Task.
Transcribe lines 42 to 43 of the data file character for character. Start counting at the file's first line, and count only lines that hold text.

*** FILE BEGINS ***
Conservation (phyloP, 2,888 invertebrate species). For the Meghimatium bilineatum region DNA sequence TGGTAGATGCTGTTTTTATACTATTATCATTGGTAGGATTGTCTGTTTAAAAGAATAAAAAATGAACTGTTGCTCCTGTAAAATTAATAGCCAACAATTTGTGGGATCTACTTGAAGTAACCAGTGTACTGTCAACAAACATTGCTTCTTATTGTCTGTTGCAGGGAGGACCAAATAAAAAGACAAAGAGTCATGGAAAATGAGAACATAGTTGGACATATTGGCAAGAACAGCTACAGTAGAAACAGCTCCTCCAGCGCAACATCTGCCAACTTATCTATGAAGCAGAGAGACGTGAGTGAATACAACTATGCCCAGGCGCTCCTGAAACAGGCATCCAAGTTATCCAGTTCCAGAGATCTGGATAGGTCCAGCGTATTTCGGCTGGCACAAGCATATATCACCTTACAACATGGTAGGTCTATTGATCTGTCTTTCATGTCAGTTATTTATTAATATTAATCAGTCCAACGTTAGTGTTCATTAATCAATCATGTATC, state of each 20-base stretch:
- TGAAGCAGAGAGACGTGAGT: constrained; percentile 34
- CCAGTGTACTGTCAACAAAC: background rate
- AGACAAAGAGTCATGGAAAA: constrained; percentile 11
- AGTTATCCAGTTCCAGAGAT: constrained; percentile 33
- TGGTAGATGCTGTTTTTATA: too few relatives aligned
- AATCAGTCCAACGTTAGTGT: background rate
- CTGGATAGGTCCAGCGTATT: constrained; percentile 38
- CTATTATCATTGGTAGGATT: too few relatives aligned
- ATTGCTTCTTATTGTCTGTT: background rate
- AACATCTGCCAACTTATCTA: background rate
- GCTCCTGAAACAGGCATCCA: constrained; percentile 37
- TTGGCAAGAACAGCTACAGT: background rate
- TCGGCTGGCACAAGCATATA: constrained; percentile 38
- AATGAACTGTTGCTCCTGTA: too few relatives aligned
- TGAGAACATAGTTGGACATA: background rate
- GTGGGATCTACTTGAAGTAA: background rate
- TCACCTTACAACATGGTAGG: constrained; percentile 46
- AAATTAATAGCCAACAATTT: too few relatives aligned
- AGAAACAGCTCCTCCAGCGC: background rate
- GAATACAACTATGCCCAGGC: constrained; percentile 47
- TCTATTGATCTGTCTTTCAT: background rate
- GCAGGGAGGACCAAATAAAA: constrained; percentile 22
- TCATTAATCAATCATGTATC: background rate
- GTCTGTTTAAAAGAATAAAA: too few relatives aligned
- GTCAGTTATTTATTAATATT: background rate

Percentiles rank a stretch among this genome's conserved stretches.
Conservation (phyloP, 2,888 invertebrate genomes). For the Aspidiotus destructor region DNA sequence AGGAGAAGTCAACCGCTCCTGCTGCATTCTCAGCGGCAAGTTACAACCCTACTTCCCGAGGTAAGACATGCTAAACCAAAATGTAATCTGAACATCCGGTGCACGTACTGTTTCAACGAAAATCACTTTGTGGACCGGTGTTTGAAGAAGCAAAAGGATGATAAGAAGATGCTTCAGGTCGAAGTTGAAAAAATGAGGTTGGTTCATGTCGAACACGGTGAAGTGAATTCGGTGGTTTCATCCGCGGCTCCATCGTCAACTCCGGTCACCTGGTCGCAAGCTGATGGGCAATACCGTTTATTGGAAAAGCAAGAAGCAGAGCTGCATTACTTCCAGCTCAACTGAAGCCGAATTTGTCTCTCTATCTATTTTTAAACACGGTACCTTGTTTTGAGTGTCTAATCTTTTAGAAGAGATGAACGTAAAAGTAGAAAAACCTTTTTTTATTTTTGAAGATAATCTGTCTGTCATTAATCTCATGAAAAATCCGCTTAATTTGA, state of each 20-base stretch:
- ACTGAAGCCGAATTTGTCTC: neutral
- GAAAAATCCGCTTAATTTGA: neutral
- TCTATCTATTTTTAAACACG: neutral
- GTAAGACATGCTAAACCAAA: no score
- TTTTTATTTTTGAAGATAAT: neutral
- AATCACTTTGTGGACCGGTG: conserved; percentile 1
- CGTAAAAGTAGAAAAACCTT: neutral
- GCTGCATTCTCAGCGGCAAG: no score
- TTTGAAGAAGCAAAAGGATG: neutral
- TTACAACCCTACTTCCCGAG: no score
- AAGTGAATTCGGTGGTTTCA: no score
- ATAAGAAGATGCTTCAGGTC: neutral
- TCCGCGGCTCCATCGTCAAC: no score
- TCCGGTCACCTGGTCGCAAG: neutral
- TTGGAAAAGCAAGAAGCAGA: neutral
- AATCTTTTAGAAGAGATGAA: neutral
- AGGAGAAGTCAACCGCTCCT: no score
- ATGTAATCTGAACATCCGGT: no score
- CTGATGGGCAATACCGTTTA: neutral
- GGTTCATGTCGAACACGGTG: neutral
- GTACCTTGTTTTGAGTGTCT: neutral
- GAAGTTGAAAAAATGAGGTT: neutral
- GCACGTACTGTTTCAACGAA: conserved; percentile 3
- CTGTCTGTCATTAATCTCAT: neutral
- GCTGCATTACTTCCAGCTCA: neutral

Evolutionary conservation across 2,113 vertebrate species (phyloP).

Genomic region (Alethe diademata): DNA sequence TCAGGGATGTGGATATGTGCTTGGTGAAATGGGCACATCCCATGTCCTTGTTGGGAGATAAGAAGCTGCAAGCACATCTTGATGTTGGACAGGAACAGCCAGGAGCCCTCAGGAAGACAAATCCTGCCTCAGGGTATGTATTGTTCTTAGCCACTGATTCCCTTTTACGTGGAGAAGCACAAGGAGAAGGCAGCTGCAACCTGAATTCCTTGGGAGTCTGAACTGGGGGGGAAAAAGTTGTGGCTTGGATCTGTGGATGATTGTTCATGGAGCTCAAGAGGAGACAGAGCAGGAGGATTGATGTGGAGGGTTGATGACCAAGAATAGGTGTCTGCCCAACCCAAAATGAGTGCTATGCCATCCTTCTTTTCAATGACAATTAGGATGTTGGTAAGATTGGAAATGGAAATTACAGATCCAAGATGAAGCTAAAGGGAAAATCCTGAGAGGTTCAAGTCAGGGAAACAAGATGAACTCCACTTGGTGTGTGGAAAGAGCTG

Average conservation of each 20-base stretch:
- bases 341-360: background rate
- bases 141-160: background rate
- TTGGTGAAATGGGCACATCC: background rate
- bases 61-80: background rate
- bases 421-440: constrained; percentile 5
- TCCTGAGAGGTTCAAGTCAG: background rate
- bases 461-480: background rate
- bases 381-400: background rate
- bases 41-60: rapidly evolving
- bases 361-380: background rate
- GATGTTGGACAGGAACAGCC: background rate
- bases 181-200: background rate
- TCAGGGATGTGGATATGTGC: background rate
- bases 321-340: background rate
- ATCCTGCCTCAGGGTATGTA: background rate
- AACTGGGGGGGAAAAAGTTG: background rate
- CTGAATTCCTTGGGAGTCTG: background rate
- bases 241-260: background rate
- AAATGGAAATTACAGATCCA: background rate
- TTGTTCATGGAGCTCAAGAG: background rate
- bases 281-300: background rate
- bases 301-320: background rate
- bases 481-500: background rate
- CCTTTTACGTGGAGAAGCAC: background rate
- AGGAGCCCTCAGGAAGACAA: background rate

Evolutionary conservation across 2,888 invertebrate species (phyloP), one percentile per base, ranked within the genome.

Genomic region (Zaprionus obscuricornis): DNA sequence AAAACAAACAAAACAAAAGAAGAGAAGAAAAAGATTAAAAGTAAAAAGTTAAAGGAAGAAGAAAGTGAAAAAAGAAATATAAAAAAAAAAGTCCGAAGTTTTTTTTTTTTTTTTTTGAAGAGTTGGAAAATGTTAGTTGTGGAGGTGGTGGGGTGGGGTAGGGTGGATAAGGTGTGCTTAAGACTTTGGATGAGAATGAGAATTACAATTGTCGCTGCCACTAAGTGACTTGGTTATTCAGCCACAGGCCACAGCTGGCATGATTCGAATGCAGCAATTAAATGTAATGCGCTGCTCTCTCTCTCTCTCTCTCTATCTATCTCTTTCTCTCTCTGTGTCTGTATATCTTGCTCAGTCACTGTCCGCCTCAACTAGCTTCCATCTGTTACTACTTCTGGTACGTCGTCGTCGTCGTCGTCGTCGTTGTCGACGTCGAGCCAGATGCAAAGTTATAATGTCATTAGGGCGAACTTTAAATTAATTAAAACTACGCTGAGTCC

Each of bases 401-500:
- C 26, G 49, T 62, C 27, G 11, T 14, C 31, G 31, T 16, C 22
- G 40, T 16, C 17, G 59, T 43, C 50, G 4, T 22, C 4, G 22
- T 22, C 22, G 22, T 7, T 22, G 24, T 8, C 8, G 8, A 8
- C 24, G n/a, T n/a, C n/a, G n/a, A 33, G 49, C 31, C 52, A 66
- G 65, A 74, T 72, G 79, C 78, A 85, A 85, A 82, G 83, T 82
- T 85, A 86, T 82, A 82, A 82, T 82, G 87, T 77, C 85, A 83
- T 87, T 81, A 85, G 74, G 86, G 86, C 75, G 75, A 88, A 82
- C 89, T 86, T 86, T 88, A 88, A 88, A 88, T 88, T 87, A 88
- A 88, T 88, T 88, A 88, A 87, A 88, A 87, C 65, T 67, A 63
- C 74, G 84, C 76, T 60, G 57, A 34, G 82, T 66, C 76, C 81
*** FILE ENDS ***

- TCCGGTCACCTGGTCGCAAG: neutral
- TTGGAAAAGCAAGAAGCAGA: neutral